With the May 17 election just two days away, Tea Party-esque rage over spending and public-employee salaries is heating up what would otherwise be a sleepy race for a seat on the board of Clackamas Community College (CCC).

A small group of students from the school's political science department has stirred up recent meetings by accusing members of the board of incompetence and financial negligence. The students' ire—when not directed at the board itself—has been focused on a proposed $130 million bond measure on Tuesday's ballot.

Those students say the bond, pitched as an effort to modernize CCC buildings, would add needless costs to the college's budget.

"I want there to be financial responsibility," says Marlo Smith, a political science student who's also running for a seat on the board. "A new building would increase the operating budget, not helping us in the long run."

Smith, a junior, is also running against longtime board member Chuck Clemans. Smith is a student of CCC political science professor Dean Darris, a popular teacher also known as a thorn in the administration's side.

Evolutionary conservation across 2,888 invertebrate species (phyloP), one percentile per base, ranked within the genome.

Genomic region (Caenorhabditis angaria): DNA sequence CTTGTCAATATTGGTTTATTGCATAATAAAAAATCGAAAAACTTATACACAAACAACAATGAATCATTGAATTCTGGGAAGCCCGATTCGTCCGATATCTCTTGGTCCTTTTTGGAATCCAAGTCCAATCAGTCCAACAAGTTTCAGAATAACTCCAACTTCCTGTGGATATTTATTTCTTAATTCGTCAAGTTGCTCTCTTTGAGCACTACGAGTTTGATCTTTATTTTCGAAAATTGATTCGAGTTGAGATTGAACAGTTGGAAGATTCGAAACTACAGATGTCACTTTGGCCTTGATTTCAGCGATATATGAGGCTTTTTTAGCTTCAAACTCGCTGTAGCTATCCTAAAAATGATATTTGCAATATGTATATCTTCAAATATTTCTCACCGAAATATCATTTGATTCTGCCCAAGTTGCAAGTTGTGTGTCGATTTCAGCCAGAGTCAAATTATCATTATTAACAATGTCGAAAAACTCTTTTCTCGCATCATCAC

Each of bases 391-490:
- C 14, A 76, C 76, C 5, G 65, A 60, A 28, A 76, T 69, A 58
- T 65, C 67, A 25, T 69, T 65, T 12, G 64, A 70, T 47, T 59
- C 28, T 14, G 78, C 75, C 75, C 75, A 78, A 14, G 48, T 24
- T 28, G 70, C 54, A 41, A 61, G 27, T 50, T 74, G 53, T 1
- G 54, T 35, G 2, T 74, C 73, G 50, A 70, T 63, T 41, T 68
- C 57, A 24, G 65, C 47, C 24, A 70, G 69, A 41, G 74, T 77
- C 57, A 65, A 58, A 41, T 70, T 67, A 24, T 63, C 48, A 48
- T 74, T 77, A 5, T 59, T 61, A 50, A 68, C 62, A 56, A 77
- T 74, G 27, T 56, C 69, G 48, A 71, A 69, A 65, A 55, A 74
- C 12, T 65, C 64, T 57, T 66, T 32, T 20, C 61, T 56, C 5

Darris has been writing letters to local papers and posting comments online opposing the bond and endorsing Smith. Board member Ron Adams says he isn't sure if Darris is behind the students' outrage.

“They [the students] are occasionally saying the same things in the board meetings that he [Darris] is saying to the editor,” Adams notes.

“It's not Dr. Darris putting us up to anything,” says Smith. “He teaches us things that make us think. And then we take those ideas that are presented in class, and we act on them.”  

“I think I teach them too well, and they act on that," says Darris, who has not attended the contentious recent board meetings.

Darris on occasion has echoed Tea Party rhetoric. In comments at OregonLive.com, he says CCC should "cut the fat," adding the school has had "too many over-paid [sic] and under-worked 'employees.' "

If elected, Smith says, she'll look closely at employee salaries.

Not all students are opposed to the bond. At the last board meeting, says Adams, several students from the manufacturing and engineering department showed up to speak in favor of the measure.

If passed, the bond is expected to fund a new building for their department.